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This phenomenon has for example been observed in the case of the human papillomavirus. One of the first vaccines created against him aimed to generate an immune response against four antigens [des parties du virus qui engendrent la création d’anticorps, NDLR]. Then, as the virus evolved, researchers created a new vaccine containing the four starting antigens, plus five new antigens, to target the papillomavirus variant. “People who had received the first vaccine were entitled to a booster dose with the new vaccine, but the researchers found that they did not produce an immune response against the five new antigens, details Morgane Bomsel. people who had received only the second vaccine had formed a response against all nine antigens. ” A perfect illustration of the original antigenic sin.

A debate that agitates the scientific world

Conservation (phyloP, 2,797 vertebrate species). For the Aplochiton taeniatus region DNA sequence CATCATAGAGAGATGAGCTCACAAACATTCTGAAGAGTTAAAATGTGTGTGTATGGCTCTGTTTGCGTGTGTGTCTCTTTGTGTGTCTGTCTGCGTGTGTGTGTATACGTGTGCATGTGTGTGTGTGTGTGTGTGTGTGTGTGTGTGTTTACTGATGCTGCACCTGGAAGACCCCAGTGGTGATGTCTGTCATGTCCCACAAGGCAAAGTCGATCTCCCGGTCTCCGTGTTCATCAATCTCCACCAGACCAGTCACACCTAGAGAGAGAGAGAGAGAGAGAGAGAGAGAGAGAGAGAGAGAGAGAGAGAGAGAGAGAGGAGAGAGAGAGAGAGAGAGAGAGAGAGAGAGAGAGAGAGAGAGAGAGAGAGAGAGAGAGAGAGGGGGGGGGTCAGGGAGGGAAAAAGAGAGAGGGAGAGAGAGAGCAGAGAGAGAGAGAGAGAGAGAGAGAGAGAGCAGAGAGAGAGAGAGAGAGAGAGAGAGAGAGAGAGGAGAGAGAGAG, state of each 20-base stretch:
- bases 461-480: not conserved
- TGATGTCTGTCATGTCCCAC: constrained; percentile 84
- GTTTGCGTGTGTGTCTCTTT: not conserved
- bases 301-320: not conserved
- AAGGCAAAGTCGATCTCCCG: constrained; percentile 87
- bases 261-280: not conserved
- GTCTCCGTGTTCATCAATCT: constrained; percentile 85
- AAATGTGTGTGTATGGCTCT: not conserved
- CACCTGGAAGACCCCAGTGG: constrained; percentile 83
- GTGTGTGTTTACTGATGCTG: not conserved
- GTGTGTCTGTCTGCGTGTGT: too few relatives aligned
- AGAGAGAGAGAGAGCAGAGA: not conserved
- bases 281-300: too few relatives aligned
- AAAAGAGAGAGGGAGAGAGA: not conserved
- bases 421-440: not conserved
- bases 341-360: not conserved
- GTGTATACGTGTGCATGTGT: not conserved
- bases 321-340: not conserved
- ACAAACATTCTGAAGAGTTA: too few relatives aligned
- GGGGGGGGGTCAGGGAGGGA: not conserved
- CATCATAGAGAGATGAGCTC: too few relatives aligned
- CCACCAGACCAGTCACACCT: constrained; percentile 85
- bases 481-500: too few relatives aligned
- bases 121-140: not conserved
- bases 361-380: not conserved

Could this mechanism occur in the case of Sars-CoV-2? In the research community, the debate is far from settled. And for good reason, the coronavirus appeared only a little over a year ago, and the first forms of variants have only existed for a few months: the lack of hindsight is still too important to comment. “Revaccinating against a variant is not complicated, but we do not yet know which immune response will be expressed: will it strengthen the immune response against the classic strain rather than revealing new antibodies against the variants? at this level “, summarizes Yves Gaudin virologist and researcher at the CNRS. In an interview with the specialized media Stat, American researchers who have observed the original antigenic sin at work in various influenza viruses believe that the phenomenon could recur for Sars-CoV-2. “I think that’s something we need to be concerned about,” said Michael Worobey, professor of evolutionary biology at the University of Arizona. still stuck in immune memory from memories of the first Sars-CoV-2 “. For Morgane Bomsel, original sin indeed deserves special attention. “This happens for some viruses, but that does not mean that it is the case for all pathogens, she nevertheless stresses, cautiously. All this is not yet well understood and it must be remembered that the immunology is not physics or chemistry, it is a whole series of black boxes. ”